The Real Cost of Technical Debt06 Mar 2016
Writing software is an iterative process. Rarely is software written and then never revisited. When this iteration occurs, a software engineer is presented with multiple options. Usually, a single objectively correct option is present but may not be chosen due to time constraints or other outside pressures. When shortcuts are taken to alleviate these external pressures, technical debt is often accrued.
Permit Today, Pay Tomorrow
Technical debt is referred to as such due to its similarities with financial debt. A credit card enables a person to complete a purchase they may not otherwise be able to, resulting in a bill to be paid by that person in the future: a debt. Technical debt is the same concept; a current feature or product is completed faster than previously possible at the cost of future work: a technical debt.
If not apparent from name alone, technical debt is not a desired feature in a healthy software system. This debt can often appear benign, giving no cause for alarm or prompt resolution; however, I believe that thinking to be in error. Technical debt can severely damage a software application and may even cause its destruction.
Solution: Communicate the Importance of the Correct Approach
Open communication about why a solution might be slower to accomplish now, but result in a healthier system for the future can be very important. A conversation about the amount of technical debt a “fast” solution will generate might help reduce pressure.
Left unchecked, technical debt can become a constant complexity or time increasing abscess for an otherwise healthy software application. Suddenly, every task that must interact with or touch technical debt affected code is not as simple as it should be. The “simple change” that a product team might request can have its scope increased due to technical debt overages.
For example, we can assume that a typical web application decides that its new mobile friendly version should be a parallel implementation instead of investing time in making the existing experience responsive. This not DRY solution is immediately technical debt. When a new feature is to be added, it must be added in two distinct places instead of one. This decision might have been made due to the existing implementation having an amount of already unresolved technical debt, making it inflexible to change.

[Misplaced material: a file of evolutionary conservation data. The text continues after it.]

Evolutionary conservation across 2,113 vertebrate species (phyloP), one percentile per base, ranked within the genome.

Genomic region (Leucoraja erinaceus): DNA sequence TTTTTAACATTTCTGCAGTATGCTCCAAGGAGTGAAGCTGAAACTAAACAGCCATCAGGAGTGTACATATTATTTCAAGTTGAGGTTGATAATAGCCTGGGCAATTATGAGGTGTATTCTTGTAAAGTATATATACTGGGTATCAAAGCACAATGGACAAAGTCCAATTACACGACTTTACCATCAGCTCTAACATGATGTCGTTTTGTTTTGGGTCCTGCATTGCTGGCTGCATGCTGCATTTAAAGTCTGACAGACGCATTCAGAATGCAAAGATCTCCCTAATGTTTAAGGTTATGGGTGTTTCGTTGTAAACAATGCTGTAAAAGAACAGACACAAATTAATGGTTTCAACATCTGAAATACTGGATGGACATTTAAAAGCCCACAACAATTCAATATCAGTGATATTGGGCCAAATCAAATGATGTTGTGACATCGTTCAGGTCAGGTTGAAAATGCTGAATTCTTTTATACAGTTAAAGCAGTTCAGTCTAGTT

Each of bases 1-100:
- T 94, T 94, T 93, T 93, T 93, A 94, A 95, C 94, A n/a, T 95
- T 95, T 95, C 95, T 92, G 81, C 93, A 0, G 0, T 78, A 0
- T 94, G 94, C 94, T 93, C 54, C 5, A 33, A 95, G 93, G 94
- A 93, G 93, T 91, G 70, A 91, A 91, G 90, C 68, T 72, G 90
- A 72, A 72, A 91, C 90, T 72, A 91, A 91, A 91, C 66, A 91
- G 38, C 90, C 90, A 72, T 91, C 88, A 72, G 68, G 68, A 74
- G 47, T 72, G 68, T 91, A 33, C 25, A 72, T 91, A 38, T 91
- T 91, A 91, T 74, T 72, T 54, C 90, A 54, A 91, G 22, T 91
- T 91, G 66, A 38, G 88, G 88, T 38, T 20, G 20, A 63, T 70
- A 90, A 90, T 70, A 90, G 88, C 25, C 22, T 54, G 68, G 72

Solution: Plan for Overhead Reduction
To combat this problem, regular intervals of re-factoring and code cleanup should be inserted into a normal development flow. Making time to address technical debt can reduce a problem from an avalanche to a gentle dusting.
To reduce technical debt, software must be re-factored to remove it and usually obtain the originally desired version of the code. These necessary changes, if not handled in a timely matter, can delay a future project or stop one in progress. Much like a bank charges interest for credit card bills, technical debt’s interest can result in application slowdowns, intermittent errors, or unusual edge cases until a re-factoring occurs.
Continuing the mobile implementation example, if the two experiences are to be combined into a single code path, this combination might incur a significant amount of work. Tack on application uptime concerns and maintaining pleasant experiences for active end users, the previous credit granted by this technical debt has less and less value.
On the other hand, if re-factoring is avoided for too long, the compounded technical debt interest can make feature development and iteration grind to a halt until addressed.
Solution: Embrace Re-Factoring and Learn Something New
Re-factoring code should not have the same negative connotation that technical debt has. Actually, re-factoring is a great time to try out new patterns and ideas. Since true re-factoring dictates that code adhere to the same contract it did before completion, it grants a level of safety and enables experimentation. Conducting these rewrites regularly can help reduce technical debt and grow a developer’s skill set.
“I can resist anything except temptation.” - Oscar Wilde
The barrier for compromising standards when devising a solution weakens when it is routinely circumvented. As shortcuts become apparent, internal or external pressures to utilize these shortcuts might make them more attractive.
Admittedly, not all problems can be solved without the accrual of technical debt; however, when it becomes the Status Quo for development, alarms should start sounding. Maintaining vigilance and respecting proper development practices are the responsibilities for the professional software engineer. Allowing one’s self or one’s team to slide the quality meter too far towards the “quick and easy” side will result in more technical debt now, more code to re-work and repair later.
Solution: Keep Previous Technical Debt Payments in Memory
Human beings can be impulsive. To keep that inclination in check, remembering the cost of a previously dealt with bit of technical debt can help remind people the downsides of such solutions.
Discipline is important when creating software applications able to stand the test of time. Having the discipline to push towards the reduction of technical debt inducing solutions can be difficult, but will result in a better system and brighter development future.
Even the most bullish proponents of correct solutions may find themselves in some amount of technical debt. It is not always avoidable. At times, it can even be the correct path. When external pressures carry a large enough weight (like the survival of a company) it might be correct to cut corners and take on the risk of technical debt.
Solution: Be Realistic
Technical debt will happen. When it does, leave notes for your future self to work with and remember that even the best in the business have cut a corner or two under pressure.